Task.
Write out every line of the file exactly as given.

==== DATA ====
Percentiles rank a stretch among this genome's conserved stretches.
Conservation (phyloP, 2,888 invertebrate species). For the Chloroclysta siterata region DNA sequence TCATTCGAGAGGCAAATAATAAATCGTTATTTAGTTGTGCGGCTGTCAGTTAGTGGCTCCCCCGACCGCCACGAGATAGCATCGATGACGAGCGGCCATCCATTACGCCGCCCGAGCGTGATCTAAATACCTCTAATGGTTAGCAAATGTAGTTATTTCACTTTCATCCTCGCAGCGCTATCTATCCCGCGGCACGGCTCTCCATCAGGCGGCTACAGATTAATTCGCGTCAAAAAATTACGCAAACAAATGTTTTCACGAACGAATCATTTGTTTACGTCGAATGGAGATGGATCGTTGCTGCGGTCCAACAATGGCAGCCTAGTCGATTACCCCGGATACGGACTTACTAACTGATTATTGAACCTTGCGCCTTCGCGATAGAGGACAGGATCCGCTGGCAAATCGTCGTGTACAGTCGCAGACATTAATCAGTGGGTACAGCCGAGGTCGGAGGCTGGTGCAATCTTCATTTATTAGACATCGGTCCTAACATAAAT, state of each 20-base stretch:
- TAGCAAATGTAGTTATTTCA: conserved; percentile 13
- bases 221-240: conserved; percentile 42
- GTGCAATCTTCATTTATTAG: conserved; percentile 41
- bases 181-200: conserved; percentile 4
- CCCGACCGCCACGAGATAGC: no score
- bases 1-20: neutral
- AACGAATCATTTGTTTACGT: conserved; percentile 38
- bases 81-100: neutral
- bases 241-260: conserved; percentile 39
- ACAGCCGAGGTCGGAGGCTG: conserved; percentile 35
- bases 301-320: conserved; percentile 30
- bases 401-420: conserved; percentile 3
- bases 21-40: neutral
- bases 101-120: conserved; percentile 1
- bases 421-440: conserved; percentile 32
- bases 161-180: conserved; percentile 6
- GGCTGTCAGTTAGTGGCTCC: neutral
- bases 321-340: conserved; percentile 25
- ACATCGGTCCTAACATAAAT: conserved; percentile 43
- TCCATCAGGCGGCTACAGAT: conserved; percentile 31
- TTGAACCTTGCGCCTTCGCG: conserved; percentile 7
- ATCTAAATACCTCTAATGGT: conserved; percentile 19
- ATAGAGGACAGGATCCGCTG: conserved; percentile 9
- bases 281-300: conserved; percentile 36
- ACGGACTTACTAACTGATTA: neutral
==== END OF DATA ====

Percentiles rank a stretch among this genome's conserved stretches.
Conservation (phyloP, 2,888 invertebrate species). For the Chloroclysta siterata region DNA sequence TCATTCGAGAGGCAAATAATAAATCGTTATTTAGTTGTGCGGCTGTCAGTTAGTGGCTCCCCCGACCGCCACGAGATAGCATCGATGACGAGCGGCCATCCATTACGCCGCCCGAGCGTGATCTAAATACCTCTAATGGTTAGCAAATGTAGTTATTTCACTTTCATCCTCGCAGCGCTATCTATCCCGCGGCACGGCTCTCCATCAGGCGGCTACAGATTAATTCGCGTCAAAAAATTACGCAAACAAATGTTTTCACGAACGAATCATTTGTTTACGTCGAATGGAGATGGATCGTTGCTGCGGTCCAACAATGGCAGCCTAGTCGATTACCCCGGATACGGACTTACTAACTGATTATTGAACCTTGCGCCTTCGCGATAGAGGACAGGATCCGCTGGCAAATCGTCGTGTACAGTCGCAGACATTAATCAGTGGGTACAGCCGAGGTCGGAGGCTGGTGCAATCTTCATTTATTAGACATCGGTCCTAACATAAAT, state of each 20-base stretch:
- TAGCAAATGTAGTTATTTCA: conserved; percentile 13
- bases 221-240: conserved; percentile 42
- GTGCAATCTTCATTTATTAG: conserved; percentile 41
- bases 181-200: conserved; percentile 4
- CCCGACCGCCACGAGATAGC: no score
- bases 1-20: neutral
- AACGAATCATTTGTTTACGT: conserved; percentile 38
- bases 81-100: neutral
- bases 241-260: conserved; percentile 39
- ACAGCCGAGGTCGGAGGCTG: conserved; percentile 35
- bases 301-320: conserved; percentile 30
- bases 401-420: conserved; percentile 3
- bases 21-40: neutral
- bases 101-120: conserved; percentile 1
- bases 421-440: conserved; percentile 32
- bases 161-180: conserved; percentile 6
- GGCTGTCAGTTAGTGGCTCC: neutral
- bases 321-340: conserved; percentile 25
- ACATCGGTCCTAACATAAAT: conserved; percentile 43
- TCCATCAGGCGGCTACAGAT: conserved; percentile 31
- TTGAACCTTGCGCCTTCGCG: conserved; percentile 7
- ATCTAAATACCTCTAATGGT: conserved; percentile 19
- ATAGAGGACAGGATCCGCTG: conserved; percentile 9
- bases 281-300: conserved; percentile 36
- ACGGACTTACTAACTGATTA: neutral